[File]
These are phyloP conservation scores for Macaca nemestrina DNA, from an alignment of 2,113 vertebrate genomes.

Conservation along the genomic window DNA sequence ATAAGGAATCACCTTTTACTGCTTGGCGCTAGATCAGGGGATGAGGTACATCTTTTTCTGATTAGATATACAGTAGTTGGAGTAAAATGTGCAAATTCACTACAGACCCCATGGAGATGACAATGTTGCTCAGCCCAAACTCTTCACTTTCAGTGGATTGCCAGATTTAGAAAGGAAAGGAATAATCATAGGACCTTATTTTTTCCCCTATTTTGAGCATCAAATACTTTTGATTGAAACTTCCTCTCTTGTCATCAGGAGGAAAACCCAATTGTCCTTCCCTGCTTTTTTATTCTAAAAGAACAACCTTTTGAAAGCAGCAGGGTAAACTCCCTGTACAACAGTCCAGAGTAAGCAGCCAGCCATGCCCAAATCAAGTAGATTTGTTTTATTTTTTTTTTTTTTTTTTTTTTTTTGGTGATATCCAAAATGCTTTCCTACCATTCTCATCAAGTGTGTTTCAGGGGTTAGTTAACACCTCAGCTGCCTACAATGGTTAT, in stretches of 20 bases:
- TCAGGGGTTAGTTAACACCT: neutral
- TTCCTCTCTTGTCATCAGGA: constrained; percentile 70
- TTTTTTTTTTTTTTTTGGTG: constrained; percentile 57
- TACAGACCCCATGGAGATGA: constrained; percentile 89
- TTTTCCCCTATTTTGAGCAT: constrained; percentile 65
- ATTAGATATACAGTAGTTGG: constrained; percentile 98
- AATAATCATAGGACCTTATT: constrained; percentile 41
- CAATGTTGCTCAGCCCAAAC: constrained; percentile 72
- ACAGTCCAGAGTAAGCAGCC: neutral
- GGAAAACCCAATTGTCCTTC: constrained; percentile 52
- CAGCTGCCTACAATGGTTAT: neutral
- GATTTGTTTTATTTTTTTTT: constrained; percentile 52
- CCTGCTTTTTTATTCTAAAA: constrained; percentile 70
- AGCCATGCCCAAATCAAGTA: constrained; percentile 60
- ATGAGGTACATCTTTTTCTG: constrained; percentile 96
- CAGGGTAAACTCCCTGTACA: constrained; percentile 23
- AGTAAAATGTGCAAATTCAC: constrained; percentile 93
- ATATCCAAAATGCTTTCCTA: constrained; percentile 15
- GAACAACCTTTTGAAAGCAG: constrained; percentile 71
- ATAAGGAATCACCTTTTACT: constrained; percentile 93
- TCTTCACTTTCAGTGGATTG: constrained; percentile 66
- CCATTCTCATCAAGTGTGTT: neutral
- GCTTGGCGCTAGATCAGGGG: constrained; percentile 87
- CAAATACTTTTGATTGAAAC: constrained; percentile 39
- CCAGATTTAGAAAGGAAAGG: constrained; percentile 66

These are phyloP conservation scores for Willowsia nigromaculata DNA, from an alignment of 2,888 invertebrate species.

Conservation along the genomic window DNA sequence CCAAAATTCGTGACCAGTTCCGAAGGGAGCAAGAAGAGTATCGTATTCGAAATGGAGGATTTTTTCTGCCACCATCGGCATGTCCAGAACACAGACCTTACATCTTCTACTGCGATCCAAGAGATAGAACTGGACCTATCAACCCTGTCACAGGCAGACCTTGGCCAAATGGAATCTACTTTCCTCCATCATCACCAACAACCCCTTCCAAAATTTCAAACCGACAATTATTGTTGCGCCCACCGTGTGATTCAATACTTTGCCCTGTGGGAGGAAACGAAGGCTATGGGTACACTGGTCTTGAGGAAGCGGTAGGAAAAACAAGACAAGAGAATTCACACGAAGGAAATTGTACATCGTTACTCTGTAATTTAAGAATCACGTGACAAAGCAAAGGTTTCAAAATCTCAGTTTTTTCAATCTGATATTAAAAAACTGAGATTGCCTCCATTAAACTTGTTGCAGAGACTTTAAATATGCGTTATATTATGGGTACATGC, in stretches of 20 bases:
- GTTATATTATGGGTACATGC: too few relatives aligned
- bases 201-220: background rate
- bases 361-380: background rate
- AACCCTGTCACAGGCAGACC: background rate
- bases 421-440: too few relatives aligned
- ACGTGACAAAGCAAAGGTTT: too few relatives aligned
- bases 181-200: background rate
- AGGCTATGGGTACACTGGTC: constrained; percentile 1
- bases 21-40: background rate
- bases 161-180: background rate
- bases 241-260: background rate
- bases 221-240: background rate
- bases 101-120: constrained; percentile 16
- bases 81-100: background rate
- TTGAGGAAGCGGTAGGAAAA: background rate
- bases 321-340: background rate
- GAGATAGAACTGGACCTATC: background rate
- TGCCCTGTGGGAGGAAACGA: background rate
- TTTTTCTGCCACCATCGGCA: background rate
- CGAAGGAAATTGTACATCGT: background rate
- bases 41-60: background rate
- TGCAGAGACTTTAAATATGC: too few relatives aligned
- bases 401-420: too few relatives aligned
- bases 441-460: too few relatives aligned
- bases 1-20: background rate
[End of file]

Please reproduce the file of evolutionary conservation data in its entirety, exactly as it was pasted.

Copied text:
These are phyloP conservation scores for Macaca nemestrina DNA, from an alignment of 2,113 vertebrate genomes.

Conservation along the genomic window DNA sequence ATAAGGAATCACCTTTTACTGCTTGGCGCTAGATCAGGGGATGAGGTACATCTTTTTCTGATTAGATATACAGTAGTTGGAGTAAAATGTGCAAATTCACTACAGACCCCATGGAGATGACAATGTTGCTCAGCCCAAACTCTTCACTTTCAGTGGATTGCCAGATTTAGAAAGGAAAGGAATAATCATAGGACCTTATTTTTTCCCCTATTTTGAGCATCAAATACTTTTGATTGAAACTTCCTCTCTTGTCATCAGGAGGAAAACCCAATTGTCCTTCCCTGCTTTTTTATTCTAAAAGAACAACCTTTTGAAAGCAGCAGGGTAAACTCCCTGTACAACAGTCCAGAGTAAGCAGCCAGCCATGCCCAAATCAAGTAGATTTGTTTTATTTTTTTTTTTTTTTTTTTTTTTTTGGTGATATCCAAAATGCTTTCCTACCATTCTCATCAAGTGTGTTTCAGGGGTTAGTTAACACCTCAGCTGCCTACAATGGTTAT, in stretches of 20 bases:
- TCAGGGGTTAGTTAACACCT: neutral
- TTCCTCTCTTGTCATCAGGA: constrained; percentile 70
- TTTTTTTTTTTTTTTTGGTG: constrained; percentile 57
- TACAGACCCCATGGAGATGA: constrained; percentile 89
- TTTTCCCCTATTTTGAGCAT: constrained; percentile 65
- ATTAGATATACAGTAGTTGG: constrained; percentile 98
- AATAATCATAGGACCTTATT: constrained; percentile 41
- CAATGTTGCTCAGCCCAAAC: constrained; percentile 72
- ACAGTCCAGAGTAAGCAGCC: neutral
- GGAAAACCCAATTGTCCTTC: constrained; percentile 52
- CAGCTGCCTACAATGGTTAT: neutral
- GATTTGTTTTATTTTTTTTT: constrained; percentile 52
- CCTGCTTTTTTATTCTAAAA: constrained; percentile 70
- AGCCATGCCCAAATCAAGTA: constrained; percentile 60
- ATGAGGTACATCTTTTTCTG: constrained; percentile 96
- CAGGGTAAACTCCCTGTACA: constrained; percentile 23
- AGTAAAATGTGCAAATTCAC: constrained; percentile 93
- ATATCCAAAATGCTTTCCTA: constrained; percentile 15
- GAACAACCTTTTGAAAGCAG: constrained; percentile 71
- ATAAGGAATCACCTTTTACT: constrained; percentile 93
- TCTTCACTTTCAGTGGATTG: constrained; percentile 66
- CCATTCTCATCAAGTGTGTT: neutral
- GCTTGGCGCTAGATCAGGGG: constrained; percentile 87
- CAAATACTTTTGATTGAAAC: constrained; percentile 39
- CCAGATTTAGAAAGGAAAGG: constrained; percentile 66

These are phyloP conservation scores for Willowsia nigromaculata DNA, from an alignment of 2,888 invertebrate species.

Conservation along the genomic window DNA sequence CCAAAATTCGTGACCAGTTCCGAAGGGAGCAAGAAGAGTATCGTATTCGAAATGGAGGATTTTTTCTGCCACCATCGGCATGTCCAGAACACAGACCTTACATCTTCTACTGCGATCCAAGAGATAGAACTGGACCTATCAACCCTGTCACAGGCAGACCTTGGCCAAATGGAATCTACTTTCCTCCATCATCACCAACAACCCCTTCCAAAATTTCAAACCGACAATTATTGTTGCGCCCACCGTGTGATTCAATACTTTGCCCTGTGGGAGGAAACGAAGGCTATGGGTACACTGGTCTTGAGGAAGCGGTAGGAAAAACAAGACAAGAGAATTCACACGAAGGAAATTGTACATCGTTACTCTGTAATTTAAGAATCACGTGACAAAGCAAAGGTTTCAAAATCTCAGTTTTTTCAATCTGATATTAAAAAACTGAGATTGCCTCCATTAAACTTGTTGCAGAGACTTTAAATATGCGTTATATTATGGGTACATGC, in stretches of 20 bases:
- GTTATATTATGGGTACATGC: too few relatives aligned
- bases 201-220: background rate
- bases 361-380: background rate
- AACCCTGTCACAGGCAGACC: background rate
- bases 421-440: too few relatives aligned
- ACGTGACAAAGCAAAGGTTT: too few relatives aligned
- bases 181-200: background rate
- AGGCTATGGGTACACTGGTC: constrained; percentile 1
- bases 21-40: background rate
- bases 161-180: background rate
- bases 241-260: background rate
- bases 221-240: background rate
- bases 101-120: constrained; percentile 16
- bases 81-100: background rate
- TTGAGGAAGCGGTAGGAAAA: background rate
- bases 321-340: background rate
- GAGATAGAACTGGACCTATC: background rate
- TGCCCTGTGGGAGGAAACGA: background rate
- TTTTTCTGCCACCATCGGCA: background rate
- CGAAGGAAATTGTACATCGT: background rate
- bases 41-60: background rate
- TGCAGAGACTTTAAATATGC: too few relatives aligned
- bases 401-420: too few relatives aligned
- bases 441-460: too few relatives aligned
- bases 1-20: background rate